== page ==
According to this article in favor of cheap wine from Slate:
Americans' … annual consumption is around one bottle per month (PDF) per capita—but perhaps they would if the industry hadn’t taught them that truly affordable wine isn’t worth drinking. The evidence is right across the Atlantic: In Europe, consumption is 3-to-6 times higher than in the United States. But only the most affluent would spend 11 euros to drink a bottle of wine at home on a Wednesday night. Europeans seem perfectly comfortable cracking open a 1-euro tetra-pak of wine for guests. Germans, for example, pay just $1.79 on average for a bottle of wine.
Not long ago, American wine-buying habits were very similar to the Germans’. In 1995, 59 percent of the wine purchased in the United States sold for less than $3 per bottle. By 2006, controlling for inflation, that share had dropped to 29 percent. Wines over $14 per bottle more than quadrupled their share of the market during the same period. Looking at raw consumption rather than market share, sales of over-$14 wine increased sevenfold. Sales of wines that cost less than $3 per bottle actually declined 28 percent, during a period when overall wine consumption was rapidly increasing.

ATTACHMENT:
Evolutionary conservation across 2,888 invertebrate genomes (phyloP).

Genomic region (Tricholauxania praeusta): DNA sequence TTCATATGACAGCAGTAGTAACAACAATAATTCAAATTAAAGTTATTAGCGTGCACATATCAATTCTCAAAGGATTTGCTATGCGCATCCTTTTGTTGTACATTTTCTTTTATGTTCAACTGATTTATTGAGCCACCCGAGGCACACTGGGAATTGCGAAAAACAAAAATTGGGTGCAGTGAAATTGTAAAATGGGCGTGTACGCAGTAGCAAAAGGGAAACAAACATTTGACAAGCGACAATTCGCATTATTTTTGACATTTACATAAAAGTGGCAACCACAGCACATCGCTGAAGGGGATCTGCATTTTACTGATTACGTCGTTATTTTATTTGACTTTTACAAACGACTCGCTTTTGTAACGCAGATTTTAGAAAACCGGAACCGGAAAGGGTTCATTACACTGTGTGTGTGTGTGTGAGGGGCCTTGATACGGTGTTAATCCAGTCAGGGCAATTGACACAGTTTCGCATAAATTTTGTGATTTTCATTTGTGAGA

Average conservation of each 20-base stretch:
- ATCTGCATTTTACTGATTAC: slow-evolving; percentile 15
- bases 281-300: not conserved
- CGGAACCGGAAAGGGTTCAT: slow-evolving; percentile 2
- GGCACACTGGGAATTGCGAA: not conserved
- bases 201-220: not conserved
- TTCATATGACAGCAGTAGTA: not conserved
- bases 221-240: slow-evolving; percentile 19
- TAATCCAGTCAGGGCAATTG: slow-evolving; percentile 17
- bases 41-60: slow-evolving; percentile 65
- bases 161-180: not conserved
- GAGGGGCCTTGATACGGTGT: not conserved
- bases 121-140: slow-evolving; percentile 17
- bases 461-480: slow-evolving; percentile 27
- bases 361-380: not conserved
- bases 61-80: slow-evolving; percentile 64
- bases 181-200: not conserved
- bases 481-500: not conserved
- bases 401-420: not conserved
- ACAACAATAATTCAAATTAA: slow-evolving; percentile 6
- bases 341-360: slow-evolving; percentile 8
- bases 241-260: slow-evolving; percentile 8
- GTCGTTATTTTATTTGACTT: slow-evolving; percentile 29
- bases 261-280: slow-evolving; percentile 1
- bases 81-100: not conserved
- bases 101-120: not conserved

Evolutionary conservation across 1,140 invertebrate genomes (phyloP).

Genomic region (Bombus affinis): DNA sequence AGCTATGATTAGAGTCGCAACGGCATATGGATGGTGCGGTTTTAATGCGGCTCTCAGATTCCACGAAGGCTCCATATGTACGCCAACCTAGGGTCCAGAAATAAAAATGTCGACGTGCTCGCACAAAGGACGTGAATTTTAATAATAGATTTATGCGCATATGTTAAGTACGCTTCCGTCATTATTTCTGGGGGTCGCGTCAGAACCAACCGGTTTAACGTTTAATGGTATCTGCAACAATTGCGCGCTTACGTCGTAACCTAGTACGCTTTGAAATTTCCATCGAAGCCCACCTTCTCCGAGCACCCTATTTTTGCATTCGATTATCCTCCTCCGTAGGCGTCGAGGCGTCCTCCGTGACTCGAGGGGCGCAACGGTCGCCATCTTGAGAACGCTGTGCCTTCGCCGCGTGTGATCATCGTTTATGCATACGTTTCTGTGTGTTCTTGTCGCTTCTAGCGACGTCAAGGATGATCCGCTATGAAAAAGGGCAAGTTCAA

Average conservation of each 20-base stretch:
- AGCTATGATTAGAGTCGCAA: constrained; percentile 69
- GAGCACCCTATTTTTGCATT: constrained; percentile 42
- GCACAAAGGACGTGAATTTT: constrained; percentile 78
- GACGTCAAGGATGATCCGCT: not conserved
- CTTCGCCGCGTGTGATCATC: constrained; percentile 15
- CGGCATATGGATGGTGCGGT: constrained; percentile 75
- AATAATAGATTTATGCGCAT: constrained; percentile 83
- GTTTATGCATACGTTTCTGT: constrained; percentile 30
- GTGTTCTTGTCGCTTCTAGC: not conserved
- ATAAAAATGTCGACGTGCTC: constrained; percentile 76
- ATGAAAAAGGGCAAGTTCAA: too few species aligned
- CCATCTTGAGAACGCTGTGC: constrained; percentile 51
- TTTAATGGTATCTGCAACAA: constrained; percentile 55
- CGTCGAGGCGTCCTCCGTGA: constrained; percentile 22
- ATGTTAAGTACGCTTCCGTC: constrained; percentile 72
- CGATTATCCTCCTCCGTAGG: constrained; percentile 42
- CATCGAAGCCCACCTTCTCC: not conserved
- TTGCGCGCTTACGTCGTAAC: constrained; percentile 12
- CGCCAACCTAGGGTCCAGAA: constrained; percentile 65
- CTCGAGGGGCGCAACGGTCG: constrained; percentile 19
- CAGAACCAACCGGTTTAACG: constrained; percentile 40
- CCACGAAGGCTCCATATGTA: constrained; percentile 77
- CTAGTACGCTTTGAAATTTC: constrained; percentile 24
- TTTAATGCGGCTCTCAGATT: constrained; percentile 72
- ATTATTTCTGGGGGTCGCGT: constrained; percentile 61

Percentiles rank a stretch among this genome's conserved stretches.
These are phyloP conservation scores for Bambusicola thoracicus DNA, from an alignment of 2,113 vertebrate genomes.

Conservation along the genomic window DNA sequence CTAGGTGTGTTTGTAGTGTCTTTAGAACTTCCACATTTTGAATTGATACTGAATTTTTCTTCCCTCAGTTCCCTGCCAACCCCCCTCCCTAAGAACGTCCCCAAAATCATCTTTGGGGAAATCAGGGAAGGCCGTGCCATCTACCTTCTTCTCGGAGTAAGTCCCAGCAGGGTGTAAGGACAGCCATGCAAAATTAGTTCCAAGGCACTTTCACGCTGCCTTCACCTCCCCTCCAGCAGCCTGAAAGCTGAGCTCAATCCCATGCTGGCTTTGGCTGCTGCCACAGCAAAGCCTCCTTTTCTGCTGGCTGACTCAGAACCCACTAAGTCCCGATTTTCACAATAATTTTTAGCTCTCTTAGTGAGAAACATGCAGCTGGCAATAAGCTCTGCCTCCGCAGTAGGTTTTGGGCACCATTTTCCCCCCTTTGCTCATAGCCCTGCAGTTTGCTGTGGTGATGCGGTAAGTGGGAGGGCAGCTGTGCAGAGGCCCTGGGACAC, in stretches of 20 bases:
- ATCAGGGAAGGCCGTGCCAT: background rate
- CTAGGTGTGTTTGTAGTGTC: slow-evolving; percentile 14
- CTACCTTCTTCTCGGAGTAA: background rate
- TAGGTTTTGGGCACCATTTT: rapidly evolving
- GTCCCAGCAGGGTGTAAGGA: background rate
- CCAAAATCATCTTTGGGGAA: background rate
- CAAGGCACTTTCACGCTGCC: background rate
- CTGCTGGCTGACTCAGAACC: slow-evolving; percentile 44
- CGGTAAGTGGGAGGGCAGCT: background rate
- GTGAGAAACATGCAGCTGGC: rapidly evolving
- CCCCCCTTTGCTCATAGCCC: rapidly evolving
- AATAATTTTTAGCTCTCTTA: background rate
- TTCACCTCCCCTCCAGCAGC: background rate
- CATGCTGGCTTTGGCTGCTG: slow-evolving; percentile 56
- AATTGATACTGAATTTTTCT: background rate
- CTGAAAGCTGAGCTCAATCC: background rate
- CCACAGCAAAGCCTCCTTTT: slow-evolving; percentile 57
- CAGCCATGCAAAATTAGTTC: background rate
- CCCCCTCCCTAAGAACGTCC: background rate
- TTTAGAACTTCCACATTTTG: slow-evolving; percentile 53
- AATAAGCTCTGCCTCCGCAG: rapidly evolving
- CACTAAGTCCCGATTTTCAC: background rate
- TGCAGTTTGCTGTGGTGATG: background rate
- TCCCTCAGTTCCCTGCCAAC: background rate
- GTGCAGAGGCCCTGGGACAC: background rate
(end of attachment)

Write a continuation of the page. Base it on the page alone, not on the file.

The pretty stunning figure of $1.79 per bottle comes from the linked report here, which is a pretty interesting analysis of German wine-buying habits, although it'S from 2007. Here's the relevant passage:
Despite the increasing sales of premium quality wines, Germany still is a market with a low average price of €1.77 (US$2.38) per litre in the off-trade in 2006. This is due mainly to the fact that the discount chains, which sell more than half of the total volume, move over 77% of their portfolio at below €1.99 (US$2.68) per bottle. When looking at all trade channels other than direct sales, the category under €2 a bottle has a 74.7% market share.
Yep, it must be the discounters, all right. In their scuffed and dingy aisles, you can find cardboard cartons of wine from all over the world for 1-2€ per bottle. And if you try enough bottles, you can often find something relatively drinkable. I remember Netto had a line of €1.50 Argentine cabernet that that was not half bad. Right now, my source of cheap tipple is my man Werner März, of the Natürlich Natürlich organic food store at Brunnenstr. 32 in Düsseldorf. In addition to plenty of other organic treats, he sells Vida Feliz organic wine from Spain. The absurdly low price of €3 per liter can't be beat, and the stuff is thoroughly drinkable. Since it's organic, you never know exactly what you'll get, which I find a feature, not a bug. But it's usually a simple, ripe, fruity red. Plus, you often actually see lees at the bottom of the bottle!